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2018 Innovative Short Fiction Contest

Contest Judge: Maryse Meijer

Prize: $500, publication, copies of the issue,

and a copy of the judge’s latest book

Maryse Meijer selected Emily Wortman-Wunder as the 2018 Innovative Short Fiction Contest winner for her short story, “Endangered Fish of the Colorado River.”

Maryse says “‘Endangered Fish of the Colorado River’ is a moving meditation on parental and ecological grief, an exceptionally accomplished examination of losses big and small. Restrained, precise, and wise, the author shows us how, in the attempt to save something, we risk losing everything.”

Emily Wortman-Wunder lives in Denver, Colorado. Her work has appeared in Vela, Nimrod, Terrain, High Country News, and many other places. She will receive a $500 prize for her winning story, publication in The Conium Review: Vol. 7, copies of the issue, and a copy of Maryse Meijer’s Northwood.

This year’s finalists were Suzanne BurnsChelsea HarrisMarlene OlinN. Page, and Francine Witte.

About the Contest

The winning story will be published in The Conium Review‘s next issue. The winning author will receive $500, five copies of the issue, and a copy of the judge’s latest book.

Innovative short fiction should take risks that pay off. Don’t tell us a story we’ve already heard before. Show us something new with your subject, style, or characters. Make sure your writing has a “wow” factor.

The 2018 contest judge is Maryse Meijer. Maryse is the author of Heartbreaker (FSG, 2016) and Northwood (Black Balloon, forthcoming 2018). If you are a family member, coworker, or student of the judge, you are ineligible for this contest.

Contest Deadlines

Submissions must be received between February 1st, 2018 and May 15th, 2018. All submissions must include a $15.00 entry fee. The winner will be announced on or around July 15th, 2018.

Submission Guidelines

All manuscripts must be submitted through our Submittable page between February 1st, 2018 and May 15th, 2018. Your submission may include any combination of flash fictions or short stories up to 7,500 total words. Upload your submission as a single manuscript file. Your name should not appear anywhere on the manuscript. The judge reads blind, and she will recuse herself from considering any manuscript where the writer is identifiable. In the unlikely event that the judge is unable to select a winner, The Conium Review editorial staff will make the final decision.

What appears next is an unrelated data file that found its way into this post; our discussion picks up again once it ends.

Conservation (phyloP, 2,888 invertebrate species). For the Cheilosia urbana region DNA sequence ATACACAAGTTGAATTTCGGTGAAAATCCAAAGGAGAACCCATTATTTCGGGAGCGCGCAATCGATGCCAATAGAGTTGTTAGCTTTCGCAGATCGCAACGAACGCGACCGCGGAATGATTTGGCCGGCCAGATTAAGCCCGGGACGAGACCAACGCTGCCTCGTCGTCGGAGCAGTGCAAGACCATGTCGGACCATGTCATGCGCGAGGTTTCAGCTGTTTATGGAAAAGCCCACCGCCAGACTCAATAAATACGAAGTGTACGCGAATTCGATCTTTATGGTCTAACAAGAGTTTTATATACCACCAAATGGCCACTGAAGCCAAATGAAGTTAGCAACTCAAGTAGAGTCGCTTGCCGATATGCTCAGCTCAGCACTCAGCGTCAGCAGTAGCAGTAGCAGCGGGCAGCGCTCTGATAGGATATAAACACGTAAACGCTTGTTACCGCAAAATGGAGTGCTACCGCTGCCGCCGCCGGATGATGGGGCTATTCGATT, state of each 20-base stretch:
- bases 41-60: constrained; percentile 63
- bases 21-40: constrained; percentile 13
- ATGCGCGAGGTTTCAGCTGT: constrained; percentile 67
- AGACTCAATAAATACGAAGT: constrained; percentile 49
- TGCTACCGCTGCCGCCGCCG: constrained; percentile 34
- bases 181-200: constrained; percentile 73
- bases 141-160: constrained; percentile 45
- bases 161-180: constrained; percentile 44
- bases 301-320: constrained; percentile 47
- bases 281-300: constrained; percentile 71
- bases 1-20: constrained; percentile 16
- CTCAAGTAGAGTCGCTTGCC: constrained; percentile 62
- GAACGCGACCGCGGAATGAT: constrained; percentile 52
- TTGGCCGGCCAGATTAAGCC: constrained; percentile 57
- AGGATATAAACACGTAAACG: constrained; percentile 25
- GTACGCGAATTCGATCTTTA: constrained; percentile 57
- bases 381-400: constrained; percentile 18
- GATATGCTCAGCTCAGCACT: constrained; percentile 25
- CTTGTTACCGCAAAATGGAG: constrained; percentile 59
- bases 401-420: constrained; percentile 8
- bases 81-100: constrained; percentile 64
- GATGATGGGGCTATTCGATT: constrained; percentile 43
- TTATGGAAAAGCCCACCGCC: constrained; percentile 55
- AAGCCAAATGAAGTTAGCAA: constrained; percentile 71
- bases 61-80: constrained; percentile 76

In the “Biography Statement” field, please include a two or three sentence third-person bio. This bio will not be viewable by the contest judge. If you win the contest, your bio appears inside the published issue of The Conium Review along with the winning story.

Submissions must be unpublished, original work. Simultaneous submissions are allowed, but you must withdraw your story immediately if it is accepted elsewhere. If you withdraw your submission, the entry fee is not returned.

This contest abides by the Council of Literary Magazines & Presses code of ethics.  Thank you for submitting!

About the 2018 Contest Judge

Maryse Meijer is the author of Heartbreaker (FSG Originals) and the forthcoming collection Northwood (Catapult).

She lives in Chicago.

Praise for Heartbreaker

  • Maryse Meijer has written a scowl of a book, a gleaming hungry mouth, a chomp. You feel lucky to get out alive, and then you just feel lucky. There you are, missing the danger, longing again for its toothed beauty. Heartbreaker is a bright and dark joy.” –Lindsay Hunter, author of Eat Only When You’re Hungry
  • “Reading Heartbreaker gives you the feeling of a sucker punch with the attendant knowledge that you deserved it.” –Amelia Gray, author of Isadora
  • “The finely etched stories of Heartbreaker are glorious with menace and mystery. Maryse Meijer writes straight into the fire to retrieve the violent ache, the insatiable desire, the trembling love at its hot, hot center. These are terrifying, surprising, beautiful stories, for which I couldn’t be more grateful.” –Maud Casey, author of The Man Who Walked Away
  • “[Meijer] reaches into the darkest parts of the human psyche where sexuality, vulnerability, and violence commingle and simmer . . . Beneath these incendiary premises, the characters’ relationships engender genuine empathy; Meijer is extraordinarily adept at tapping into a well of existential loneliness brought on by civilization’s tendency and shame.” —Publishers Weekly
  • “Meijer’s unerring knack for finding the pure shape of a story—for lining up the component images and complications in the just the right order—marks her as something quite rare. Her stories captivate in the way that urban legends do, splicing the sensational into the fearfully mundane.” —The Rumpus

Archived Contest Pages